January 09, 2020
New data and research are upending traditional thinking about weight and weight loss, and informing new ways to address the escalating obesity epidemic. For employers seeking to align their weight management strategy with the latest evidence, this resource offers recommendations on creating a comprehensive benefits package to treat obesity, including behavior-based interventions and pharmacological and surgical treatment.
A note on language: To reduce weight stigma, this guide promotes the consistent use of people-first language (e.g. employees with obesity instead of obese employees).
Prevalence of Obesity
We are backsliding in the battle against obesity. Overweight and obesity have been increasing while some studies suggest weight loss attempts are decreasing.
Health Effects of Obesity
Obesity is causally linked to the 3 most expensive preventable conditions covered by private payers for adults less than 65 years: cancer, diabetes, and osteoarthritis.4,5 Obesity is associated with roughly the same chronic disease burden as 20 years of aging.13
Among U.S. adults, overweight & obesity account for an estimated:
- 10-20% of all cancer cases
- 50-85% of type-II diabetes cases
- 15-30% of osteoarthritis cases.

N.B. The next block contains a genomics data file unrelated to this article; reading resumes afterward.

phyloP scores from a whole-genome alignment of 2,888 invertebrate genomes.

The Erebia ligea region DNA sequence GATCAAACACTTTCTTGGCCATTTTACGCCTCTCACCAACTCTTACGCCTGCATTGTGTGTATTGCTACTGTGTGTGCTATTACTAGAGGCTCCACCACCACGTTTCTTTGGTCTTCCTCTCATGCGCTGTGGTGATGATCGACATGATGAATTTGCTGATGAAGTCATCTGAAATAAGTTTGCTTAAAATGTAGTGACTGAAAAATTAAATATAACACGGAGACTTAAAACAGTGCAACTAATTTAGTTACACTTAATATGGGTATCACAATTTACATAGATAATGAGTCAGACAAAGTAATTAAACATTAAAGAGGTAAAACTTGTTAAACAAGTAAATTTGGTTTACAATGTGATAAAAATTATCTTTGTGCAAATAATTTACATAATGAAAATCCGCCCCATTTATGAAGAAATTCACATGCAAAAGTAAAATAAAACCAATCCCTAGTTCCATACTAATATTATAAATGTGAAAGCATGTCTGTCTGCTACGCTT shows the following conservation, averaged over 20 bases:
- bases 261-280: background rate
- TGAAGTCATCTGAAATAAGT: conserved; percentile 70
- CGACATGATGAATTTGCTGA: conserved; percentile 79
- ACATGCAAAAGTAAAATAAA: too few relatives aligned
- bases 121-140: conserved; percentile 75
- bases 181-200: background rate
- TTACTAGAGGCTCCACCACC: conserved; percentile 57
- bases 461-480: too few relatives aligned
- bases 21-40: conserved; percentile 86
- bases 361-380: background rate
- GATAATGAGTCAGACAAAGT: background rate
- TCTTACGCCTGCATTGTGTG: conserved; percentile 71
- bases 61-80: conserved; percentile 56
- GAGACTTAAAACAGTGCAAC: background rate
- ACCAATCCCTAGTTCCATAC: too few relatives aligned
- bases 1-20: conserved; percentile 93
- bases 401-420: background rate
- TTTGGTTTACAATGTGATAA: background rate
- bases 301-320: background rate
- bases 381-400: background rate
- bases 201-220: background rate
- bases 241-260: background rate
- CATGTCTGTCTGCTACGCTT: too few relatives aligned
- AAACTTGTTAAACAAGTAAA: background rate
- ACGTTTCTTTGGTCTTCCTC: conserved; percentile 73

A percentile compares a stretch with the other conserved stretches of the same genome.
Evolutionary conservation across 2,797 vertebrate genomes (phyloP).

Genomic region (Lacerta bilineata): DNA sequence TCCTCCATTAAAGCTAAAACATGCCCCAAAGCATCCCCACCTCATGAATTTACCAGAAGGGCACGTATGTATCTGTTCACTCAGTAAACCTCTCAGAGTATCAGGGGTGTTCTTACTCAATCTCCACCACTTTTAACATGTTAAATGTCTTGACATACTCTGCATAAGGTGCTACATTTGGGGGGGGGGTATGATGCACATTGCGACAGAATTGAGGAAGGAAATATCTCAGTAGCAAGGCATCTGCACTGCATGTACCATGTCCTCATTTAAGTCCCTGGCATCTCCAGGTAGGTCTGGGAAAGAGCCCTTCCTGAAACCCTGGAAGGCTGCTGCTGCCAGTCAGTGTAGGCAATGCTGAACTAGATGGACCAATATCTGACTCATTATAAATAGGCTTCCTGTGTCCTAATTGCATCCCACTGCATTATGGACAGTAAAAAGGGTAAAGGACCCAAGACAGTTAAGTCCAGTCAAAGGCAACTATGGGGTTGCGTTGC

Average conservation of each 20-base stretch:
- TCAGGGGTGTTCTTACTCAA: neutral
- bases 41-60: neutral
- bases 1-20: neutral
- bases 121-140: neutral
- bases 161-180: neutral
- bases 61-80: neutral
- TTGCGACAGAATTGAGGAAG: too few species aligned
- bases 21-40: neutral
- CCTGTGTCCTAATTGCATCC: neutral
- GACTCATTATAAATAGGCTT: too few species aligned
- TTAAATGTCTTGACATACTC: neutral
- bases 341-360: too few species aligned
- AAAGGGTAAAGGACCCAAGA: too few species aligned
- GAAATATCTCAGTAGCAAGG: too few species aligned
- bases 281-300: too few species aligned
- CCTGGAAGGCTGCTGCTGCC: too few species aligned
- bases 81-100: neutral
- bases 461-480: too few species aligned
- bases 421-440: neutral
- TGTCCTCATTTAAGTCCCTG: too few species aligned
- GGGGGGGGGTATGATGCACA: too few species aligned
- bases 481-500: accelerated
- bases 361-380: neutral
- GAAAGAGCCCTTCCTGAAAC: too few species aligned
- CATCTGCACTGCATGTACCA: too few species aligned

U.S. healthcare costs attributable to obesity now exceed those related to alcohol and smoking.
76% increased risk of short-term disability among employees with obesity.14
10% of all U.S. absenteeism costs are attributable to obesity.15,16
For each BMI point above the healthy range, average medical costs increase $194-$222 per year, per employee.
Causes of Obesity
Obesity is a complex, chronic disease. Successful weight management strategies enable employees to appropriately access a spectrum of evidence-based treatments.
Why It’s So Hard to Keep the Weight Off
For decades, professionals have advised eating less and exercising more to lose weight and keep it off, but science shows that weight loss – and maintenance – is not so simple. Here’s why:28,29
- Our body weight settles at a setpoint - the amount of fat our brain believes is necessary to sustain proper functioning.
- Everyone has a different setpoint in part determined by genetics.
- To maintain its setpoint, the body reacts to weight loss by increasing the drive to eat and slowing the metabolism.
- These changes, along with other physiological, psychological and environmental factors, make weight loss and maintenance difficult, but not impossible.
- Effective long-term treatment of obesity requires reduction of the fat mass setpoint toward normal.
Employees are fighting biology in their quest to lose weight and keep it off. For every pound of weight lost:29
This helps explain why only 10% of people with obesity are able to maintain weight loss for more than a year.30
Designing a Comprehensive Weight Management Strategy
Obesity is a complex, chronic disease. Successful weight management strategies enable employees to appropriately access a spectrum of evidence-based treatments.
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More TopicsArticles & Guides Culture and Strategy Physical Health
IntroPractical Playbook: Managing Overweight & Obesity
Part 1Managing Overweight and Obesity: Behavior-based Interventions
Part 2Managing Overweight and Obesity: Weight Management Drugs
Part 3Managing Overweight and Obesity: Bariatric Surgery
Part 4Managing Overweight and Obesity: Workplace Culture & Design